Stop The Strangle From Drop Seoi Nage
The Drop Seoi Nage is one of the most fun throws to learn, and execute. Being able to turn and drop on a dime, while having your opponent fly effortlessly over top of you is a feeling few will truly feel. Thankfully for many Judoka out there, they know this feeling and have dedicated decades studying ways to make the drop seoi nage even more effective.
Any technique has counters. In the case of the drop seoi nage it could lead to you getting strangled! This risk/reward can be tipped in your favor with proper set ups and grips, however the reality is that at some point you will be countered. Thankfully BJJ and Judo Black Belt Matt D’Aquino has some tips for us to avoid the strangle from a failed drop seoi nage. Check it out!
As Matt D’Aquino points out the first thing to know about drop seoi nage is what to do if/when it gets stuffed. By being on your knees and exposing your back to your opponent you are obviously at risk of being snagged in a stranglehold. Let’s look at some of the key details Matt points out.
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First off if you totally whiff and lose your grips, you are at less risk because your opponent doesn’t have ahold of you. Often times your opponent will have a collar grip, and if they are able to keep ahold of that grip you are likely to get clock choked. So a total whiff isn’t necessarily the worst thing.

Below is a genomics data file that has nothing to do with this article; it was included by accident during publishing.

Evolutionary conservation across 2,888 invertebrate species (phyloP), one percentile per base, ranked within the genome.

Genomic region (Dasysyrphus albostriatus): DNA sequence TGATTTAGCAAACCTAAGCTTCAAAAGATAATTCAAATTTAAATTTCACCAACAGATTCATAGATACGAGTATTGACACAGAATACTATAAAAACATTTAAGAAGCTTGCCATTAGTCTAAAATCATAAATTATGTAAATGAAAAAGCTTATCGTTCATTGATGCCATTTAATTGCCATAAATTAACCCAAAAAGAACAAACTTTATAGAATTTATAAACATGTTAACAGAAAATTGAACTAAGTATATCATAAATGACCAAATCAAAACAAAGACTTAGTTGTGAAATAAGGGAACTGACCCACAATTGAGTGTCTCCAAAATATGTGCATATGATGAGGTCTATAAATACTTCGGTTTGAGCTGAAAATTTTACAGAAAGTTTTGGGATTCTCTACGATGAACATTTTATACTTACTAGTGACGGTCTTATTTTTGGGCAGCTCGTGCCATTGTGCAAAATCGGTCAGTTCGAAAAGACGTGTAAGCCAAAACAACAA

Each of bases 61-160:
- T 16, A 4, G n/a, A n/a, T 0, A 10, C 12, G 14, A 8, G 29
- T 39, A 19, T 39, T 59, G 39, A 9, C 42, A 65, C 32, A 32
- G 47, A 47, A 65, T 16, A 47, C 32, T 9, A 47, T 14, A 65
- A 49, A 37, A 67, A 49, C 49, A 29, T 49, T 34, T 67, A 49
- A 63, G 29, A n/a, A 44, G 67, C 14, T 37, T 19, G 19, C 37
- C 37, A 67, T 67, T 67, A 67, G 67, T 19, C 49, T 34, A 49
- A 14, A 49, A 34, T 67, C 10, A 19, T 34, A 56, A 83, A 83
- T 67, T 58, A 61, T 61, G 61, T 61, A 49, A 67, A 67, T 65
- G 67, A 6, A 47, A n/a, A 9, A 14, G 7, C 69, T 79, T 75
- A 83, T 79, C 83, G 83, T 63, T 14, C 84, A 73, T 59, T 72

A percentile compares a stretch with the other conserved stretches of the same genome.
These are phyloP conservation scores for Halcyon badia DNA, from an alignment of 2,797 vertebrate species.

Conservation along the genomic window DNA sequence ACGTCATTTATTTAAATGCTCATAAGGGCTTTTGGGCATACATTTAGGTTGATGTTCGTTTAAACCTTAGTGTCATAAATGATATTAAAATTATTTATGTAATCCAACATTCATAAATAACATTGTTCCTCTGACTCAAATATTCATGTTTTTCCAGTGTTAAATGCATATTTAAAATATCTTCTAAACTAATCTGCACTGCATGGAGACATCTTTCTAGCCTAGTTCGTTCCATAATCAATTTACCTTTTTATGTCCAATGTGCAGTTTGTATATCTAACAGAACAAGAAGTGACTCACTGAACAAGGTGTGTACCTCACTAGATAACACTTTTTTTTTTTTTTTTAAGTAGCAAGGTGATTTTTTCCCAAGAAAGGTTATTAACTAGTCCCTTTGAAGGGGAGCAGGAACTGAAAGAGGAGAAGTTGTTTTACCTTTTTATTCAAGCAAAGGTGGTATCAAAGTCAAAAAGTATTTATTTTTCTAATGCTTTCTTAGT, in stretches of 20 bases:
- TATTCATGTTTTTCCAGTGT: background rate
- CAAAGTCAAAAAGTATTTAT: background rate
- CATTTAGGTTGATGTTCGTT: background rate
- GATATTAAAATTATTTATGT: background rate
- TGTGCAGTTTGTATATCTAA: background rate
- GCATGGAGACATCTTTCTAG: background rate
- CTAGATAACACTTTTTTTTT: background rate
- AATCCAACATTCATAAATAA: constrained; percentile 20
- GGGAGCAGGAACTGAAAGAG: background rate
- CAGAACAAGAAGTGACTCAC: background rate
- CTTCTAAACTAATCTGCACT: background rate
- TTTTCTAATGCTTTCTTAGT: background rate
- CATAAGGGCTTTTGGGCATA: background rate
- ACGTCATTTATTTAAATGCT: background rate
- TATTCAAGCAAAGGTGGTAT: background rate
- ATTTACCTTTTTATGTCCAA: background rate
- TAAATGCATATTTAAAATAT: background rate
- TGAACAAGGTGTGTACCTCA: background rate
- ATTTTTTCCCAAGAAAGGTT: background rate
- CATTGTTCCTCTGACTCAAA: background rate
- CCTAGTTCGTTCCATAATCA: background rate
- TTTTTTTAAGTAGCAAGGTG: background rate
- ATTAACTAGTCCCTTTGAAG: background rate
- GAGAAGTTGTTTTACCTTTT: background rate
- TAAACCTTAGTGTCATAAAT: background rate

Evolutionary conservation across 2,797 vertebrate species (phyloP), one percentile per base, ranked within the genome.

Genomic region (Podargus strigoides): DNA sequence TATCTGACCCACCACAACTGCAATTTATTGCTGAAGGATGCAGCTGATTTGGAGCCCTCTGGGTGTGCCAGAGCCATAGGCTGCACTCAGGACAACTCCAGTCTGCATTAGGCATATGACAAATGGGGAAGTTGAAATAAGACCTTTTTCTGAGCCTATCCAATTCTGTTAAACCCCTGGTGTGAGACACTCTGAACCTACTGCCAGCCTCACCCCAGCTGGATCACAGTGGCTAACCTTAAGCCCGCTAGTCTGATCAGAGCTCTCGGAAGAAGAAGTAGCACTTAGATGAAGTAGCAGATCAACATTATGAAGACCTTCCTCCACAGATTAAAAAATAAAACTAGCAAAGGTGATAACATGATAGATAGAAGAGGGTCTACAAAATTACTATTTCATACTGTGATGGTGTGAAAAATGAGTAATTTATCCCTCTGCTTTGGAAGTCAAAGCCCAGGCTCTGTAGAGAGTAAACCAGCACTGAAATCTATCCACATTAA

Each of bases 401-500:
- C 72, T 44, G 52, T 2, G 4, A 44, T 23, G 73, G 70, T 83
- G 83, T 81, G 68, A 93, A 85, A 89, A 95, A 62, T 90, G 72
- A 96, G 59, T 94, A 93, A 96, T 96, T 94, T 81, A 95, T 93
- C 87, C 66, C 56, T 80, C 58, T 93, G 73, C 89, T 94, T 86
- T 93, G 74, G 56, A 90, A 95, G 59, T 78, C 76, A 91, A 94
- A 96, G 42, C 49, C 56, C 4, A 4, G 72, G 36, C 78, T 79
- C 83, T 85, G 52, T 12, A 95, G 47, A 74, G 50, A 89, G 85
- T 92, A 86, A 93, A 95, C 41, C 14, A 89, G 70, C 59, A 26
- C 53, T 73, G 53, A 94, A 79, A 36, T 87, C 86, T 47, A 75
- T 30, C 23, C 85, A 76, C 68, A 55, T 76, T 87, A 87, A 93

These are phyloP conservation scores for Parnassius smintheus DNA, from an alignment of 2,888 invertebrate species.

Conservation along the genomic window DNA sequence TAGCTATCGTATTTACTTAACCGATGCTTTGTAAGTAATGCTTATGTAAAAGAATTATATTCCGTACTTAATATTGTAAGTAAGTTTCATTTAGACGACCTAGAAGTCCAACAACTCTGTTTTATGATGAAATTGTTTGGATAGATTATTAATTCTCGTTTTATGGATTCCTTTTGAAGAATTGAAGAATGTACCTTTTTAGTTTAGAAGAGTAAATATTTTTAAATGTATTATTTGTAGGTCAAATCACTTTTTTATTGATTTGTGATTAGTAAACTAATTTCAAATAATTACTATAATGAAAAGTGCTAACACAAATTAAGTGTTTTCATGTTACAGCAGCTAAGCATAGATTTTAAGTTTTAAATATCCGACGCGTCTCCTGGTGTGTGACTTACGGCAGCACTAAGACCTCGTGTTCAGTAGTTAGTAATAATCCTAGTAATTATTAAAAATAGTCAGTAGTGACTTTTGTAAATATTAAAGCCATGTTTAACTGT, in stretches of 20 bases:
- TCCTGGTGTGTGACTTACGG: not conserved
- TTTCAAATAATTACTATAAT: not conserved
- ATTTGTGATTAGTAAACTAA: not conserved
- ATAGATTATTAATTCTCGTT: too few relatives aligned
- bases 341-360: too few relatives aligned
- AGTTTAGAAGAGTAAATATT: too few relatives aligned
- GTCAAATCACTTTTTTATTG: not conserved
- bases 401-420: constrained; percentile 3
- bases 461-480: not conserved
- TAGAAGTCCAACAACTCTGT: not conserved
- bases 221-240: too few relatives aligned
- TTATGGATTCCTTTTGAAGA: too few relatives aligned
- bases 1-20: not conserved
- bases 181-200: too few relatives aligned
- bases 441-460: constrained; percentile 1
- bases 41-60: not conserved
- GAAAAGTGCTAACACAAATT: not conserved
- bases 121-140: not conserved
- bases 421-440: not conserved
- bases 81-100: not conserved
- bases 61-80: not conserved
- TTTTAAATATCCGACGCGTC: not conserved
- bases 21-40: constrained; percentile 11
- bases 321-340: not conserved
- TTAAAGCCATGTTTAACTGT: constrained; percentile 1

If the attack is totally blocked while they their grip still is where you are a maximum vulnerability. As shown at the 0:44 mark of the video. The rolling bow and arrow choke Liam performs is quite excellent as well, if you are a fan! D’Aquino points out that breaking the collar grip with one hand isn’t always practical, which leads to the next defense. After failing the attack Matt immediately turns and faces his partner and pulls guard.
You will figure out which way to turn really fast, because turning the wrong direction will only tighten the choke. Another good way to remember is to turn towards their choking arm’s elbow.
The same concept applies to the clock choke. By turning towards the choking arm you can alleviate most of the pressure while simultaneously using the double underhooks to get out from underneath your opponent. You can see this demonstrated at the 2:30 mark.
Finally D’Aquino demonstrates a good way to get used to this at the 3:10 mark. This drill will also help your drop seoi entrances. Ideally the set up is so silky smooth that no defense can be had. However, it's probably a good idea for the drop seoi specialists out there to get a good guard pull to go along with their throw.
Killer Inside Trips is Matt D’Aquino’s newest gift to the world of Judo. It focuses on the inside trips that helped make him an Olympian. D’Aquino has a unique way to teach, and an in-depth understanding how to dominate with the inside trip. Check it out today!